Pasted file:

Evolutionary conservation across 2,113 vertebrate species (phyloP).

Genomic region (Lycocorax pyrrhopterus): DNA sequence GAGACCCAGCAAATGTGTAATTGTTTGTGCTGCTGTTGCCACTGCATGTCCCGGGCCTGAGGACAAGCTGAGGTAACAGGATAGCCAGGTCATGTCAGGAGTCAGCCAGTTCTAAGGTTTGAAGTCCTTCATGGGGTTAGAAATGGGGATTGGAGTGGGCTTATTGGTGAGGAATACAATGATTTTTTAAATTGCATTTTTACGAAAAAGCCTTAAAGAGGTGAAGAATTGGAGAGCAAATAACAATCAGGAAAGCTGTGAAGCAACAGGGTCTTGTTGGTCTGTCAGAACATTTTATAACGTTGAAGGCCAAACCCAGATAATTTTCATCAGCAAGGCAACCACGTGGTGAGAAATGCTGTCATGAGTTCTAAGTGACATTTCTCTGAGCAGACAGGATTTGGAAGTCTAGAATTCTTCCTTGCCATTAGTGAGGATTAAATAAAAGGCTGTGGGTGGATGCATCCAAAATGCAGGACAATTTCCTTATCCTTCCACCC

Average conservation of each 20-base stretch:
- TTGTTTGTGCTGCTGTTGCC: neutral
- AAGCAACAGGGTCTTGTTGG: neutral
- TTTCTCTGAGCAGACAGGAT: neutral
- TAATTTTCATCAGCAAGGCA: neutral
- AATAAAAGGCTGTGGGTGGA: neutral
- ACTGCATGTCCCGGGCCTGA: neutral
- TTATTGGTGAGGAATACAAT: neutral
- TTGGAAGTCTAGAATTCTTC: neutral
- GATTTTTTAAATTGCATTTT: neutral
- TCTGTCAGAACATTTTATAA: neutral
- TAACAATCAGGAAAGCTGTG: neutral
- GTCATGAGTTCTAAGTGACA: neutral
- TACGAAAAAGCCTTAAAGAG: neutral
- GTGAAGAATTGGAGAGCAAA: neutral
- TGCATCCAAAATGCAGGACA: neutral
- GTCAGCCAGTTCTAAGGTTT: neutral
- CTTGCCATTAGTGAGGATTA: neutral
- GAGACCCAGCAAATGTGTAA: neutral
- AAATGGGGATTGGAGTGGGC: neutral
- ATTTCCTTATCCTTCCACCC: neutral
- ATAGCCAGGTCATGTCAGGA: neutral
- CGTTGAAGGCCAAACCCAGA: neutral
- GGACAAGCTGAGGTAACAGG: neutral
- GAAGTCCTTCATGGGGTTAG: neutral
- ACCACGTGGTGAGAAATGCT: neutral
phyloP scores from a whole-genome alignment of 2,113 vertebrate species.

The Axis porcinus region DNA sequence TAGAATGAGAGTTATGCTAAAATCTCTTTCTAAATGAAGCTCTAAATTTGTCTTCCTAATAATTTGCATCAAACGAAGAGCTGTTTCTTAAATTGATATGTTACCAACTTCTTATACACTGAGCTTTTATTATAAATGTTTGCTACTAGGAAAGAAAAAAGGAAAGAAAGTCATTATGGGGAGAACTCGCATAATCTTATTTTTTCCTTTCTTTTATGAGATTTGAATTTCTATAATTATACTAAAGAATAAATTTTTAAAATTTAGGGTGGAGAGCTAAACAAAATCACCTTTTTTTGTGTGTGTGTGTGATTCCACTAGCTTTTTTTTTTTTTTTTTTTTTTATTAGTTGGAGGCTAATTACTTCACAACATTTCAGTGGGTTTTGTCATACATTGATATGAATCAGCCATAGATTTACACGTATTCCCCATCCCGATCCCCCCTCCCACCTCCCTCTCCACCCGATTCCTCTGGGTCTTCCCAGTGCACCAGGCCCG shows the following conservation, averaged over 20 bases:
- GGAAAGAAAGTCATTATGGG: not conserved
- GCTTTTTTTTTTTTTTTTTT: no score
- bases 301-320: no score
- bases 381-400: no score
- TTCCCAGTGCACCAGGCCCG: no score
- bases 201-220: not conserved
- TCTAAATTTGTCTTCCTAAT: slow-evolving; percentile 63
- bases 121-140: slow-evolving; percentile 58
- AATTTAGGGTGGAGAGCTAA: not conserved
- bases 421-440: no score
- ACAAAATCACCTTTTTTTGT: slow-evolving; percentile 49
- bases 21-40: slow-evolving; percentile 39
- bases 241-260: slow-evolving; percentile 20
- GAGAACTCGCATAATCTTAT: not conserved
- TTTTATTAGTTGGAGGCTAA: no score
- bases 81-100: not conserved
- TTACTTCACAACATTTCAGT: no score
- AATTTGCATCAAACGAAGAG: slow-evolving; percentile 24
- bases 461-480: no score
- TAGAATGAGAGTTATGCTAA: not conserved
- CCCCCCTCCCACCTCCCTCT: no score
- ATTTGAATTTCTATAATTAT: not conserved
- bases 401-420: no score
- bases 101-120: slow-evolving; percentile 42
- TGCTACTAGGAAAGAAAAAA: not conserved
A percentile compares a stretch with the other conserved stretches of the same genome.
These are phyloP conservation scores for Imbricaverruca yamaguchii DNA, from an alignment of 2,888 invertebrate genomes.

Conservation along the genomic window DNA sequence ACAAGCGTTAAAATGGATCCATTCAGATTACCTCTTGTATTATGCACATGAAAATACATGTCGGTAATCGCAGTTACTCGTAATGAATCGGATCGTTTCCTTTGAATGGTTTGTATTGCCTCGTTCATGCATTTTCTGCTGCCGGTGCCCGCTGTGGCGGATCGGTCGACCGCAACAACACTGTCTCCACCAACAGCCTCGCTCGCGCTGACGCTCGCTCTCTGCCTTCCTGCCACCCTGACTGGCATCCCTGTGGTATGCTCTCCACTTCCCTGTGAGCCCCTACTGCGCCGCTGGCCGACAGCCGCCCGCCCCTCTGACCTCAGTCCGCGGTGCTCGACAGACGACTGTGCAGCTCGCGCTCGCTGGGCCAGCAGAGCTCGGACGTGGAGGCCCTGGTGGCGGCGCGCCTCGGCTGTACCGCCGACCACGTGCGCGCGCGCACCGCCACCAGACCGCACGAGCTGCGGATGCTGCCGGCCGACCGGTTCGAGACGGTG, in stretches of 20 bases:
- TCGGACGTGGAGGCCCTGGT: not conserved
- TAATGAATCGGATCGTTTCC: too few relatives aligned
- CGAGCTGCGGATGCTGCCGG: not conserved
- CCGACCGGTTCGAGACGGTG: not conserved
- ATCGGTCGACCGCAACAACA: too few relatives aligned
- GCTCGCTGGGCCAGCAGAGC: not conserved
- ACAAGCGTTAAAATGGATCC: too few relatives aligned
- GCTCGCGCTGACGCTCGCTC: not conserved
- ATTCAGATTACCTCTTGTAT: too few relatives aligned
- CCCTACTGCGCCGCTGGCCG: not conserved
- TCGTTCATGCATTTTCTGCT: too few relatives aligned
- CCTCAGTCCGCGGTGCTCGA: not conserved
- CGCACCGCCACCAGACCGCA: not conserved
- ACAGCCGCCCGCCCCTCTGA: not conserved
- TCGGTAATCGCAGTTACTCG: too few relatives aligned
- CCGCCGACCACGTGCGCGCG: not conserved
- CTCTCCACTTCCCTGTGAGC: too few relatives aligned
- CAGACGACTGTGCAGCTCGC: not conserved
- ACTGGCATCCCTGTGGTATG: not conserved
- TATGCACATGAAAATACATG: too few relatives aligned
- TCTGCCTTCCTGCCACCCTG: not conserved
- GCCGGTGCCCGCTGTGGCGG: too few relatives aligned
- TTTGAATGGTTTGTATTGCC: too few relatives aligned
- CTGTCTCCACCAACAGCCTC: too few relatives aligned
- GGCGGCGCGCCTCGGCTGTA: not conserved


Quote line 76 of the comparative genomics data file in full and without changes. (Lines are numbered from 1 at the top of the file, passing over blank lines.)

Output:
- CAGACGACTGTGCAGCTCGC: not conserved